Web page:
JOHNSON CITY, Tenn. - The students at Indian Trail Intermediate School had a special guest in the audience Tuesday, Governor Bill Haslam stopped at the school to talk about Common Core standards, a set of expectations for math and English courses designed to help students get ready for college and careers.
"I think in its very essence it's helping students to think critically so they're not just memorizing answers but they're understanding concepts and contexts," says Haslam.
Haslam talked with school leaders about Common Core, the pros, the cons, and what teachers think of the changes.
The reason he stopped at a Johnson City school, teachers there have already made the switch to Common Core.
"We are preparing students to be great readers but also great writers and we feel like the common core standards really enhances the expectation that all people must be able to read and write in a very clear, analytical way," Debra Bentley, Supervisor of instruction and communications for Johnson City Schools.
But not everyone is on board with the changes. Just last week the House voted to delay Common Core standards by two years and that raises concerns for Haslam.
"When you hear repeatedly we need to raise the quality of our workforce and you hear from professional educators this is doing it, we're teaching students to think. and what I hear from employers is we want students who, employees who know how to think it makes me think why in the world would we turn around particularly right now when we're the fastest improving school system in the country," adds Haslam.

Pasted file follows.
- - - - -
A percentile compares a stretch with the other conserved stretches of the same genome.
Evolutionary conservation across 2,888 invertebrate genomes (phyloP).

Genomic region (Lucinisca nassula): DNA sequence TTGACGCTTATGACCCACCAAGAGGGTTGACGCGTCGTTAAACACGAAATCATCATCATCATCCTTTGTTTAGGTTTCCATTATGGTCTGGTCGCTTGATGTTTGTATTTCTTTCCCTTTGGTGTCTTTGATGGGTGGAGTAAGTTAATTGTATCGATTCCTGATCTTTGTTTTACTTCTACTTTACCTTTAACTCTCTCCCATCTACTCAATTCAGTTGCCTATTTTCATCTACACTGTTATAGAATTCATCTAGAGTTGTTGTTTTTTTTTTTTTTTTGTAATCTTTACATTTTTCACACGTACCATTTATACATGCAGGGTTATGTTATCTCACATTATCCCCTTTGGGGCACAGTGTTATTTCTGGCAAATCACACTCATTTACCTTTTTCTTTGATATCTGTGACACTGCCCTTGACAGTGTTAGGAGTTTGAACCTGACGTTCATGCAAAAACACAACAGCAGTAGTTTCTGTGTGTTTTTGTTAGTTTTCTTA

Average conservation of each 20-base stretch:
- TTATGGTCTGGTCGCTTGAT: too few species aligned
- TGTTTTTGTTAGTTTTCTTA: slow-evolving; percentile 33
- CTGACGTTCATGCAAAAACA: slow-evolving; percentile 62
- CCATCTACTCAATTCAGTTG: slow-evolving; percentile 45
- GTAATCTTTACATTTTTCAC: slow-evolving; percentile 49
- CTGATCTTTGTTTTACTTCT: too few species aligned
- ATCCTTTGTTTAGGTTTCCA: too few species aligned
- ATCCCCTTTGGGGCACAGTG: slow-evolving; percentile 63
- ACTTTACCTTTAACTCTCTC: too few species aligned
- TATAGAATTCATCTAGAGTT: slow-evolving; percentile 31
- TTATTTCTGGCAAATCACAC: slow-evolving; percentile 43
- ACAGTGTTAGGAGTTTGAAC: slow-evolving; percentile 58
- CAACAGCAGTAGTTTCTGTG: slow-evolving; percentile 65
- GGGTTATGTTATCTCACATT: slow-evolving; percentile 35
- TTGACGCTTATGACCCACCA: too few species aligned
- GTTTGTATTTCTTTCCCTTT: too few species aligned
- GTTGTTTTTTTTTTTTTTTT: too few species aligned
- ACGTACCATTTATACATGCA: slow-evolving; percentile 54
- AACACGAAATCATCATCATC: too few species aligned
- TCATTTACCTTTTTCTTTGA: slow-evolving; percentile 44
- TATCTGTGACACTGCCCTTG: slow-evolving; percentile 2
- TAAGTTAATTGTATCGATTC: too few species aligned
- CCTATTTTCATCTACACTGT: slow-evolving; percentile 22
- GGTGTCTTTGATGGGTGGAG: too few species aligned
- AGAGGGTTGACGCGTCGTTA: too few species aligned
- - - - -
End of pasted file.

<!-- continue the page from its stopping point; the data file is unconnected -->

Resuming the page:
Before the bill gets to the Haslam's desk it has to go to the Senate first.
Until the schools in Johnson City hear otherwise I'm told teachers here are staying on track with the Common Core.
45 states and Washington D. C. have adopted Common Core standards.
Virginia has not. In 2010 the Virginia Board of Education decided to stick with its standards of learning or SOL's because they feel they're more rigorous than Common Core.
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